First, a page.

Xbox One Controller

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Xbox One Controller
Xbox One controller
Manufacturer Microsoft
Type Video game controller
Generation Eighth
Release date
  • NA November 22, 2013
  • EU November 22, 2013 (some countries, 2014 for others)
  • AU November 22, 2013
  • BR December 1, 2013
Retail availability Unknown

Wireless, Micro USB

  • Analog sticks
  • 2× Analog triggers
  • 11× Digital buttons (controller features additional button for syncing purposes)
  • Digital D-Pad
Predecessor Xbox 360 Controller

The Xbox One Controller is the primary controller for the Microsoft Xbox One console. It maintains the overall layout found in the Xbox 360 Controller. The directional pad has been changed to a four-way design, and the battery compartment is slimmer. Xbox 360 Controllers are not compatible with Xbox One. Menu and View buttons have replaced the Start and Back buttons. Each trigger features independent rumble motors called "Impulse Triggers", which allows developers to program directional vibration. One trigger can be made to vibrate when firing a gun, or both can work together to create feedback that indicates the direction of an incoming hit. The Xbox logo on all controllers have a glowing white circle with a black X in the middle.[1] Microsoft invested over $100 million into refining the controller design for the Xbox One.

The Xbox One Controller is powered by 2 AA batteries, however, a 'Play and Charge' addon is available, which provides a special battery and enables USB charging.[2] In addition to being used for charging, the Micro USB port can also be used to update the controller's firmware, for which several updates have been released since its release in 2013.[3]


Since the release of the Xbox One, there have been multiple designs released for the Xbox One controller.

Standard Colors[edit]

  • Black controllers are bundled with all standard Xbox One consoles and are also available for standalone retail purchases.

Limited and Special Edition Colors[edit]

  • Day One "Limited Edition" controllers were bundled exclusively with the Day One Edition Xbox One console at launch in November 2013.[4] While the day one controller is the standard black color it also has the special text in the middle “Day One 2013” and a metallic d-Pad when compared to the standard black controller.[5]
  • Titanfall "Limited Edition" controllers were released in March 2014 to coincide with the launch of Titanfall. The controllers are a white, black and orange design which was inspired by the in-game C-101 carbine.[6]
  • Armed Forces "Limited Edition" controllers were released in October 2014. The controllers are a green camouflage pattern that Microsoft describe as being a "modern camouflage pattern and military look."[7] The controllers also have a metallic d-pad.
  • Midnight Forces "Limited Edition" controllers were released in November 2014. The controllers feature the same design as the 'Armed Forces' controller but instead have a blue camouflage theme. The controllers also have a metallic d-pad.[8]
  • Call of Duty Advanced Warfare "Limited Edition" controllers were released in November 2014 to coincide with the release of Call of Duty: Advanced Warfare. The controllers are a grey/emery color with gold, silver and black decals. The main design features a Sentinel Task Force logo on the front of the controller. The standard green, red, blue and yellow 'ABXY buttons' have been made monochromatic to match the rest of the design. The controller also has a golden metallic d-pad.[9]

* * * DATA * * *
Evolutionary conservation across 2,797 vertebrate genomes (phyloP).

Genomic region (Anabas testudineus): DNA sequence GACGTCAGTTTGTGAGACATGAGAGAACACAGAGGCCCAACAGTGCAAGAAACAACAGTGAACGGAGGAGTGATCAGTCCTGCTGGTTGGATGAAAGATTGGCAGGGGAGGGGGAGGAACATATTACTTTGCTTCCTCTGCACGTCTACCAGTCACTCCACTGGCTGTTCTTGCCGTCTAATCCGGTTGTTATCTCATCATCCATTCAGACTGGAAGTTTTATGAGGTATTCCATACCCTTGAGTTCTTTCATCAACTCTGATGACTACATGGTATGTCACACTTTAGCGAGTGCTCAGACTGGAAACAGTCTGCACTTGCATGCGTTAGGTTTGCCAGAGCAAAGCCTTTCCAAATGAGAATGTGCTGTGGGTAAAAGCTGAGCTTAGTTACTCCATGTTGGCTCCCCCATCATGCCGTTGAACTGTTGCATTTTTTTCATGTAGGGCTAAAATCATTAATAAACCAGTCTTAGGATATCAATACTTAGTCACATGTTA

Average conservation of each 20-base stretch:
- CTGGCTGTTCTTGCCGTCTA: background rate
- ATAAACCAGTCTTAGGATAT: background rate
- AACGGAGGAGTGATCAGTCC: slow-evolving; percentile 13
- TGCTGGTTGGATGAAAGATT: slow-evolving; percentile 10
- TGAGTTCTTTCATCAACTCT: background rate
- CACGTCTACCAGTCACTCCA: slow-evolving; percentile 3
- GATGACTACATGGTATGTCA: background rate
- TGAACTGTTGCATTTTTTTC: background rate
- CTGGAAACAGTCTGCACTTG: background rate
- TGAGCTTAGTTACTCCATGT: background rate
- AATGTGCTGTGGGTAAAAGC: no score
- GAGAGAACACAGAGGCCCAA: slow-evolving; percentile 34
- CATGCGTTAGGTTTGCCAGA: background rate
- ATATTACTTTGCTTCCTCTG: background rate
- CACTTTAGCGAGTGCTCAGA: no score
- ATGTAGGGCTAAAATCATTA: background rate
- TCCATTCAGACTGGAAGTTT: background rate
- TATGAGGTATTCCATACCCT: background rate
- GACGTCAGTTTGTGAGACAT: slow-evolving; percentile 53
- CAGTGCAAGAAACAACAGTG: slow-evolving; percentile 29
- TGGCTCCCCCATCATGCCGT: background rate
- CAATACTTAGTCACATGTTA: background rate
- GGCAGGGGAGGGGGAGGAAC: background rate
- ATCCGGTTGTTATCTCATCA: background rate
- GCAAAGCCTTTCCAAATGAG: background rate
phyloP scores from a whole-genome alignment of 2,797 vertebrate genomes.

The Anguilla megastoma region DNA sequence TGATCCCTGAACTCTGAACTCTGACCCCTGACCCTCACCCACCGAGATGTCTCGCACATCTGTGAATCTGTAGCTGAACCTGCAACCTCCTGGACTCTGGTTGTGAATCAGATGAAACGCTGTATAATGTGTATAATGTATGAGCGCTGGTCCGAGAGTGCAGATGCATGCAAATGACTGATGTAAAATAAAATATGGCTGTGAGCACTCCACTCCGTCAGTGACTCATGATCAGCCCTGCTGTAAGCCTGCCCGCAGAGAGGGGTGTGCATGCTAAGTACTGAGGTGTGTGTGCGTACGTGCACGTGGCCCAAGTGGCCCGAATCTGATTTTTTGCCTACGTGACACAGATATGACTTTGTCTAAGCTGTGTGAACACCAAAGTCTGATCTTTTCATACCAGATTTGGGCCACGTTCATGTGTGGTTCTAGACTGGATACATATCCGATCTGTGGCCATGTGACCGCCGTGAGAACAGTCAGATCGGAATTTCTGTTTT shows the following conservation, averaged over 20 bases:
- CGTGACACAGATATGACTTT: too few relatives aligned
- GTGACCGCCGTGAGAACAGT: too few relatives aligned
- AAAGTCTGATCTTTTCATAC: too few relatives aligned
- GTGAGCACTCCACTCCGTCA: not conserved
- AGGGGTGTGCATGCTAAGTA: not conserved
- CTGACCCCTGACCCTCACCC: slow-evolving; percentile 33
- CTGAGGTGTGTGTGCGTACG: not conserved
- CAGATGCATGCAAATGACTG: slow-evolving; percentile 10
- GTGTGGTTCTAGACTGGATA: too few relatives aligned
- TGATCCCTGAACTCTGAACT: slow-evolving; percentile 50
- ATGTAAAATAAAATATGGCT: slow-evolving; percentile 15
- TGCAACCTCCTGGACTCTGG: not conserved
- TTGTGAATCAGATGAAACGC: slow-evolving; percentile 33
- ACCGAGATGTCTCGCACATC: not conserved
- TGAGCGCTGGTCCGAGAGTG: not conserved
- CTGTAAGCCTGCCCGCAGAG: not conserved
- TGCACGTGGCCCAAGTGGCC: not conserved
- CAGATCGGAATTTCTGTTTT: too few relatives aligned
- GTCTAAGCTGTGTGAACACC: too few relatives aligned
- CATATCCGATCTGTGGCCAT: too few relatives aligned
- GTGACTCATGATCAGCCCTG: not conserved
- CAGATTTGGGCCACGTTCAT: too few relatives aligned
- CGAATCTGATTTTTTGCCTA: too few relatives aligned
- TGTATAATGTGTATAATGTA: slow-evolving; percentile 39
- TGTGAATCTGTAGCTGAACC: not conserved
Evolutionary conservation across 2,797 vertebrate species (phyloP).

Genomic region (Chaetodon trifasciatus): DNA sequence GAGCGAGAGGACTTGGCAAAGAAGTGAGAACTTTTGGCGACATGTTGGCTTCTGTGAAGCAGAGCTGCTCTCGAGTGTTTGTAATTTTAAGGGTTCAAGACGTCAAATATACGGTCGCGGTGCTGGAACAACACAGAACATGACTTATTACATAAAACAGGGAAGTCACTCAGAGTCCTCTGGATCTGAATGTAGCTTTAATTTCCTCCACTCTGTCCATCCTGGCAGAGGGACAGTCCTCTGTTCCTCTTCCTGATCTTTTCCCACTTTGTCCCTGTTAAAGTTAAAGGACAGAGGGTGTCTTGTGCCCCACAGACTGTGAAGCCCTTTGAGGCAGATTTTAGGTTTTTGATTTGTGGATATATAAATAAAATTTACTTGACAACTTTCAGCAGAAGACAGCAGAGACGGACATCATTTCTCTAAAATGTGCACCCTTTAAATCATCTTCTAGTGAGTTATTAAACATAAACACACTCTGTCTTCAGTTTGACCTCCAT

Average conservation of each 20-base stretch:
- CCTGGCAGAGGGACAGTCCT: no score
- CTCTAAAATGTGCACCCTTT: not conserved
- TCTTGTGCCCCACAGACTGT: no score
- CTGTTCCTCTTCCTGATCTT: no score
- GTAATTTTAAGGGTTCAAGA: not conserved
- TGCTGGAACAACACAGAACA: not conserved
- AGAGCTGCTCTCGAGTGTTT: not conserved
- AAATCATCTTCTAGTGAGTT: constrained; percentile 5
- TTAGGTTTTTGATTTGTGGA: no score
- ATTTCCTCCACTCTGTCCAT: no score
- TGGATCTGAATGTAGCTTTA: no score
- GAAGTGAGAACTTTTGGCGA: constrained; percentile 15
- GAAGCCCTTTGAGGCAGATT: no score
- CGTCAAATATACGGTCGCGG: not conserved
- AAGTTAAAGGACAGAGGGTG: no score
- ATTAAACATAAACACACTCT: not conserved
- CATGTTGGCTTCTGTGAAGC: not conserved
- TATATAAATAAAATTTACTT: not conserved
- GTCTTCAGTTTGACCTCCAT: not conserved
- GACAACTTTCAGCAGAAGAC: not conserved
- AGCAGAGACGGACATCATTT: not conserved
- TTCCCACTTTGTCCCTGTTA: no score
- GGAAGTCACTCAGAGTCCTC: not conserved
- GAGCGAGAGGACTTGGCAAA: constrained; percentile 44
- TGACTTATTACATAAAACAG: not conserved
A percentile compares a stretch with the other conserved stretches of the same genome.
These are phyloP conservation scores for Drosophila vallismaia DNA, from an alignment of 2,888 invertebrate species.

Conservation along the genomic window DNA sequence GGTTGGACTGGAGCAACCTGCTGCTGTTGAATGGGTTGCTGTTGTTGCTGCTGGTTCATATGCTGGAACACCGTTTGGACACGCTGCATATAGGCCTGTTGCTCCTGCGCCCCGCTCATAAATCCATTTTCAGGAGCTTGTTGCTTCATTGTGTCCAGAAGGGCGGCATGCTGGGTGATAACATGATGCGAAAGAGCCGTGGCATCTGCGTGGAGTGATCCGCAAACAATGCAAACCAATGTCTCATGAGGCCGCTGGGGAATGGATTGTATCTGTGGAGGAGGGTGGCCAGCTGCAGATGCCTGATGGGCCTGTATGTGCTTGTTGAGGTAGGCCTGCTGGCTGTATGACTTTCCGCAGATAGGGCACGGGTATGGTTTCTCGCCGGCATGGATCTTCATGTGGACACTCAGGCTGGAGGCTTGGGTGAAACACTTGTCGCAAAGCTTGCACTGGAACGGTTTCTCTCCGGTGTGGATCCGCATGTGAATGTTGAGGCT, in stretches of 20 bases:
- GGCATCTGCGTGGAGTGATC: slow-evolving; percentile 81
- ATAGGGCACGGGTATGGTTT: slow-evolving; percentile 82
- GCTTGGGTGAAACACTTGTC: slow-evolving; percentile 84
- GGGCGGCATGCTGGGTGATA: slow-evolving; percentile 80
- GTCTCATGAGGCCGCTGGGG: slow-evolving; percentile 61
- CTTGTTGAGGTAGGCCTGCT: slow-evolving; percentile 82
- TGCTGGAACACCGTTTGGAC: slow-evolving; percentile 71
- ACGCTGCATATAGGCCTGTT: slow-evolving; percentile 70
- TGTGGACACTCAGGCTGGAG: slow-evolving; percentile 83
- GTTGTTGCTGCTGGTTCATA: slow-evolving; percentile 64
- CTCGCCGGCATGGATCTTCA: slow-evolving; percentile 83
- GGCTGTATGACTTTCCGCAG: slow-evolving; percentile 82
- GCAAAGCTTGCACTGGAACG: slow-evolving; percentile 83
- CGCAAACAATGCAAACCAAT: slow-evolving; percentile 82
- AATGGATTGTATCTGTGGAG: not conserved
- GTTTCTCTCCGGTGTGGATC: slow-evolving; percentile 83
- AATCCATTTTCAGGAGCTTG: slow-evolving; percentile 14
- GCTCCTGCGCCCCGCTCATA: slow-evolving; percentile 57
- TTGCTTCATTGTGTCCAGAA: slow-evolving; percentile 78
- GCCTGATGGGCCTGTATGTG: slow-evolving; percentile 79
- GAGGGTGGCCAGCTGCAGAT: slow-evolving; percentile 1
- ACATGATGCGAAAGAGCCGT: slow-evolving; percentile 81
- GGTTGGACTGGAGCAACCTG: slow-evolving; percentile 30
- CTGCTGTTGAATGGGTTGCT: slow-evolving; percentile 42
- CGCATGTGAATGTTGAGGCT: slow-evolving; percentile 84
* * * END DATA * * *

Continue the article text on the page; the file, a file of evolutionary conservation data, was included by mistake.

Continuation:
• White controllers were released with the Sunset Overdrive Console Bundle in October 2014.[10] The white controller was released prior to this bundle but in a non-retail "I Made This" bundle given only to Microsoft employees working in Microsoft's Interactive Entertainment Business.[11] There are no current announcements that there will be a standalone retail release of the white controller.

PC Support[edit]

On June 5, 2014 official drivers were released to be able to use the Xbox One controller in Windows PCs.[12] These drivers, however, only enable the use of the controller while connected via a Micro USB cable to the computer. On March 3, 2015, a wireless receiver was announced for release in 2015, which would enable the use of the controller on PCs wirelessly.[13]


  1. ^ November 18, 2013 10:18 AM (2013-11-18). "The Xbox One controller: Projectors, smells (!), and other stuff that didn't make it in (part 1, exclusive) | GamesBeat | Games | by Dan "Shoe" Hsu". Retrieved 2015-04-09. 
  2. ^ "Using rechargeable batteries in your Xbox One Wireless Controller". Microsoft. Retrieved 1 February 2015. 
  3. ^ "Update your Xbox One Controller to use the Stereo Headset Adaptor". Microsoft. Retrieved 1 February 2015. 
  4. ^ "Xbox One Day One Edition includes exclusive Achievement, commemorative controller". Polygon. Retrieved 2015-04-09. 
  5. ^ "Xbox One Controller - Xbox One Wiki Guide - IGN". Retrieved 2015-04-09. 
  6. ^ "Take control of your Pilot and Titan with the Xbox One Titanfall Limited Edition Wireless Controller!". 2014-01-15. Retrieved 2015-04-09. 
  7. ^ "Special Edition Armed Forces Xbox One Controller And Stereo Headset Coming Soon - News". 2014-07-15. Retrieved 2015-04-09. 
  8. ^ Makuch, Eddie (2014-09-09). "$65 Xbox One "Midnight Forces" Controller Revealed". GameSpot. Retrieved 2015-04-09. 
  9. ^ "Call of Duty: Advanced Warfare-branded Xbox One controller is pricey". Polygon. Retrieved 2015-04-09. 
  10. ^ "Sunset Overdrive bundle with a white Xbox One hits Oct. 28 for $399.99". Polygon. Retrieved 2015-04-09. 
  11. ^ Warren, Tom. "Microsoft creates white Xbox One for employees". The Verge. Retrieved 2015-04-09. 
  12. ^ "PC Drivers for the Xbox One Controller Now Available". MajorNelson (Larry Hryb). 2014-06-05. Retrieved 2015-03-22. 
  13. ^ "Microsoft announces PC wireless adapter for Xbox One controller". 2015-03-04. Retrieved 2015-03-22.